(Seattle Channel video of PLUZ committee meeting Tuesday. Design Review discussion starts 1 hour, 53 minutes in)
By Tracy Record
West Seattle Blog editor
If the city’s Design Review process is dramatically overhauled, as currently proposed, it could cut one or two months off the time it takes a development to get through the permitting process. The speed-it-up aspect was touted at the start of the mayor’s announcement earlier this month that the proposal was ready to go public.
But is that the most important goal? That’s one of the questions being considered by the City Council’s Planning, Land Use, and Zoning Committee, which got its second briefing Tuesday on the proposed Design Review changes.
They were told the all-volunteer Design Review Boards around the city have a backlog (although here in West Seattle, for example, as of this writing, the Southwest Design Review Board has only one project on its calendar, the September 7th review of 2222 SW Barton (the official notice was published today, but we reported on the scheduling two weeks ago).
One reason for scrutiny of the proposed changes: Design Review remains the only part of the project-vetting process that requires public meetings for some projects. If these changes pass, fewer projects will have to go through Design Review – and most of those that do will have fewer, if any, meetings. The overall changes are summarized in this council-staff memo:
1. Require early community engagement by applicants with the community;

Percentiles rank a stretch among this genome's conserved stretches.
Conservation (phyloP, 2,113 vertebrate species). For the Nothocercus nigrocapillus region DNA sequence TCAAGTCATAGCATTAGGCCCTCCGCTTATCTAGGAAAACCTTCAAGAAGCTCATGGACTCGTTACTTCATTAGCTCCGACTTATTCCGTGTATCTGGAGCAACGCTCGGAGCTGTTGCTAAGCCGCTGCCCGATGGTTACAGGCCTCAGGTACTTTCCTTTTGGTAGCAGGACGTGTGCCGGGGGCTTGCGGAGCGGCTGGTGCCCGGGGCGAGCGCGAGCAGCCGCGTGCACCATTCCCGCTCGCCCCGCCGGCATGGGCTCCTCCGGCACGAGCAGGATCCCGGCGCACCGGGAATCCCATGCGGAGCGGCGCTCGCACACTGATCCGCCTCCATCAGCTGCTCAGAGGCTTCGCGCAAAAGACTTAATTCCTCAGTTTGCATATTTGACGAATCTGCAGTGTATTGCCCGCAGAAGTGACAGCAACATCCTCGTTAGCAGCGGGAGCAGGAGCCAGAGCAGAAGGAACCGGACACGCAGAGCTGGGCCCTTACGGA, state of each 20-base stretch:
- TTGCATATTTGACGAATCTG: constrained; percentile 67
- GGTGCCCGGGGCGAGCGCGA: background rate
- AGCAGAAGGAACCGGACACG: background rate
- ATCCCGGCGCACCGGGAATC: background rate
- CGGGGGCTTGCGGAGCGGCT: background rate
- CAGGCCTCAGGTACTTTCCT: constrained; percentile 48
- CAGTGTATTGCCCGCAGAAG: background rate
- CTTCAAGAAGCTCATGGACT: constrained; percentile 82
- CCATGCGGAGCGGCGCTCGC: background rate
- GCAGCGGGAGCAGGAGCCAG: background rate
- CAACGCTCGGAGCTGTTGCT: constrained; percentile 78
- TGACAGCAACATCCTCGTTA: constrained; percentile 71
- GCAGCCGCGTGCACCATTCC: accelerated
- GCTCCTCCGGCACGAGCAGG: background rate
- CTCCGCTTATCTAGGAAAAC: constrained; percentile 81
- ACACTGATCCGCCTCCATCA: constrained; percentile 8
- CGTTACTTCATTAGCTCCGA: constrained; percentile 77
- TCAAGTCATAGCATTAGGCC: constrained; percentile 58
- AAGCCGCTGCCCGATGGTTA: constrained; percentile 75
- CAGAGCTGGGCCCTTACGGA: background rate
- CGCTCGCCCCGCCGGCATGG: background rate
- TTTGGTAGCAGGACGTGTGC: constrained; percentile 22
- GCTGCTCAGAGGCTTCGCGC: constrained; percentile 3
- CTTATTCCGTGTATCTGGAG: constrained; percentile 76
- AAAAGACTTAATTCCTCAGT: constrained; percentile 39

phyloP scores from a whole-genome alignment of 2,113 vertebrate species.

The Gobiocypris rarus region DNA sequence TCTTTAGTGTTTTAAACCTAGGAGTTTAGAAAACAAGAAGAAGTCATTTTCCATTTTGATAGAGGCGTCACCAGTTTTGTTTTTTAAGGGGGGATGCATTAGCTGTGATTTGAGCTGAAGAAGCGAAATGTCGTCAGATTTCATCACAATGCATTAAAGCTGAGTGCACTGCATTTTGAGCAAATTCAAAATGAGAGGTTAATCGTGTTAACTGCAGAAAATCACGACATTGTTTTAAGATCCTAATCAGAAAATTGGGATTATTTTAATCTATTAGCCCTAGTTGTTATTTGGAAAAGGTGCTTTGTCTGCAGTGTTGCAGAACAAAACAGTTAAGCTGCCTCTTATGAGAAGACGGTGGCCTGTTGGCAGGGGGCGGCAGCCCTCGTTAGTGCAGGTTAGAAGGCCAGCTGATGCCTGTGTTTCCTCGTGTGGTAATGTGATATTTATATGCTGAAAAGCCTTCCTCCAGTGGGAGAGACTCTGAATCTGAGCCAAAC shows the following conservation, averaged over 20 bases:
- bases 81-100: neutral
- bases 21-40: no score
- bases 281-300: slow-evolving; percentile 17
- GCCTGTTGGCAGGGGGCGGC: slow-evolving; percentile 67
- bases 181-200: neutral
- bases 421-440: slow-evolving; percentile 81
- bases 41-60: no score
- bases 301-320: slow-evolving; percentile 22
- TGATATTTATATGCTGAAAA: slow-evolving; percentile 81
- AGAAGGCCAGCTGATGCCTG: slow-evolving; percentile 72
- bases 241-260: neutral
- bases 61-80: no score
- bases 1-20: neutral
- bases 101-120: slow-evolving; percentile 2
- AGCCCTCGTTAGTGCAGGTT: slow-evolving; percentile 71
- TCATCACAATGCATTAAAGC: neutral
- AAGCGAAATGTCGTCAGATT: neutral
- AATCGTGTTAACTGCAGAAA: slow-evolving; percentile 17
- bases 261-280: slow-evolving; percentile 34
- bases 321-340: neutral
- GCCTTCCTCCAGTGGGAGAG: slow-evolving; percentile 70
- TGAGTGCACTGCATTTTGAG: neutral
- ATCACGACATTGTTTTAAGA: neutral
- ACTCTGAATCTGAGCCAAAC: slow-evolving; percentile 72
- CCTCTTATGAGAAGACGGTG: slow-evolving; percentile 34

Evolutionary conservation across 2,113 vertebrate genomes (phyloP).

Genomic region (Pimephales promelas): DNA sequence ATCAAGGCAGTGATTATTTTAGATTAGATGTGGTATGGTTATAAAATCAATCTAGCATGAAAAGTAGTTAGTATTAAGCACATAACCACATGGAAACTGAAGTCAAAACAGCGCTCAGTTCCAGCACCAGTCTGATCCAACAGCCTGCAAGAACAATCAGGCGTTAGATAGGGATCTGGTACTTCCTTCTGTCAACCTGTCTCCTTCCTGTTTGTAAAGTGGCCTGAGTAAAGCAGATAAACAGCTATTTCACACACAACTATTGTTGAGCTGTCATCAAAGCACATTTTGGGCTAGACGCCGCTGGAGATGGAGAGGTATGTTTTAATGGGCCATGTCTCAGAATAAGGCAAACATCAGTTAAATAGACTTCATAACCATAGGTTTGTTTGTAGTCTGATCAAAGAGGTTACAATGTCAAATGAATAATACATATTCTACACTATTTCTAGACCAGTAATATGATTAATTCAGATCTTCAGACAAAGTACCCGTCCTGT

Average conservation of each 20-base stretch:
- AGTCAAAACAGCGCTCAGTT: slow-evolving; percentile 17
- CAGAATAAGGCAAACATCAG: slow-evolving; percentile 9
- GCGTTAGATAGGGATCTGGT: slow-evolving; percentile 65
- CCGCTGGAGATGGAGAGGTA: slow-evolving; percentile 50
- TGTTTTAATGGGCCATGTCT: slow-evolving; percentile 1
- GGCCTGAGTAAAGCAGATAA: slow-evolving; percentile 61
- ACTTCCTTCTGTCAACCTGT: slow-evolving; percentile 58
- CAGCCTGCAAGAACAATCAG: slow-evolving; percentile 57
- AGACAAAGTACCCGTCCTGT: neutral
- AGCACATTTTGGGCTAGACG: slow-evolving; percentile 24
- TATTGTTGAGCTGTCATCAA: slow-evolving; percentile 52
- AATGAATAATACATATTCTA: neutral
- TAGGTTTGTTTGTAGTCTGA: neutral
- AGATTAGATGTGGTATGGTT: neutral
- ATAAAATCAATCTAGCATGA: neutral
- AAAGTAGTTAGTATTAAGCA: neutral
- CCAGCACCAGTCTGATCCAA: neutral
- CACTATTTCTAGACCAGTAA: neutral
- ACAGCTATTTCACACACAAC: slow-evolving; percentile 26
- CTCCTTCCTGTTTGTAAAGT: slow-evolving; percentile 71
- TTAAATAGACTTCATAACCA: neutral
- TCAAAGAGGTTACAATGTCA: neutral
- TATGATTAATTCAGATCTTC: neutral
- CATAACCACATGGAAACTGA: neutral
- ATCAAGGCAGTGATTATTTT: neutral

2. Modify the thresholds above which design review is required. To ensure consistent application, thresholds will be based on the total square footage in a building instead of dwelling unit counts, use and zone;
3. Establish new thresholds to determine the type of design review required based on site and project characteristics;
4. Change the composition of design review boards (DRBs) to replace the general community interest seat with a second local residential/community interest seat and allow more than one Get Engaged member to participate on the boards; and
5. Modify and update other provisions related to design review.
At Tuesday’s briefing, city staffers focused on two components – the “new thresholds” and the “early community engagement.” The latter would in effect replace the first public meeting for some projects – with a new type of “outreach” that developers will be expected to arrange.
(The Design Review aspect that’s dealt with in the current process’s first public meeting, Early Design Guidance, would be handled administratively by city staff for all but the largest projects.)
Councilmembers were told that the “outreach” could take many forms – flexible so the developer could tailor it to the neighborhood. From the slide deck:
One aspect that drew questions from councilmembers including West Seattle’s Lisa Herbold – the Department of Neighborhoods will be accountable for verifying that the “outreach” occurred, not the Department of Construction and Inspections, which to date has been accountable for all aspects of the Design Review process. Staffers told the council that this seems natural because DON has the “outreach” expertise. But they also said no additional staffing would be provided, and that they expect the responsibilities would be handled as half of one full-time DON employee’s job. The tasks listed included providing development applicants with neighborhood fact sheets, lists of “stakeholder groups,” lists of venues, information on the most-commonly spoken languages in neighborhoods, and a “research handbook.”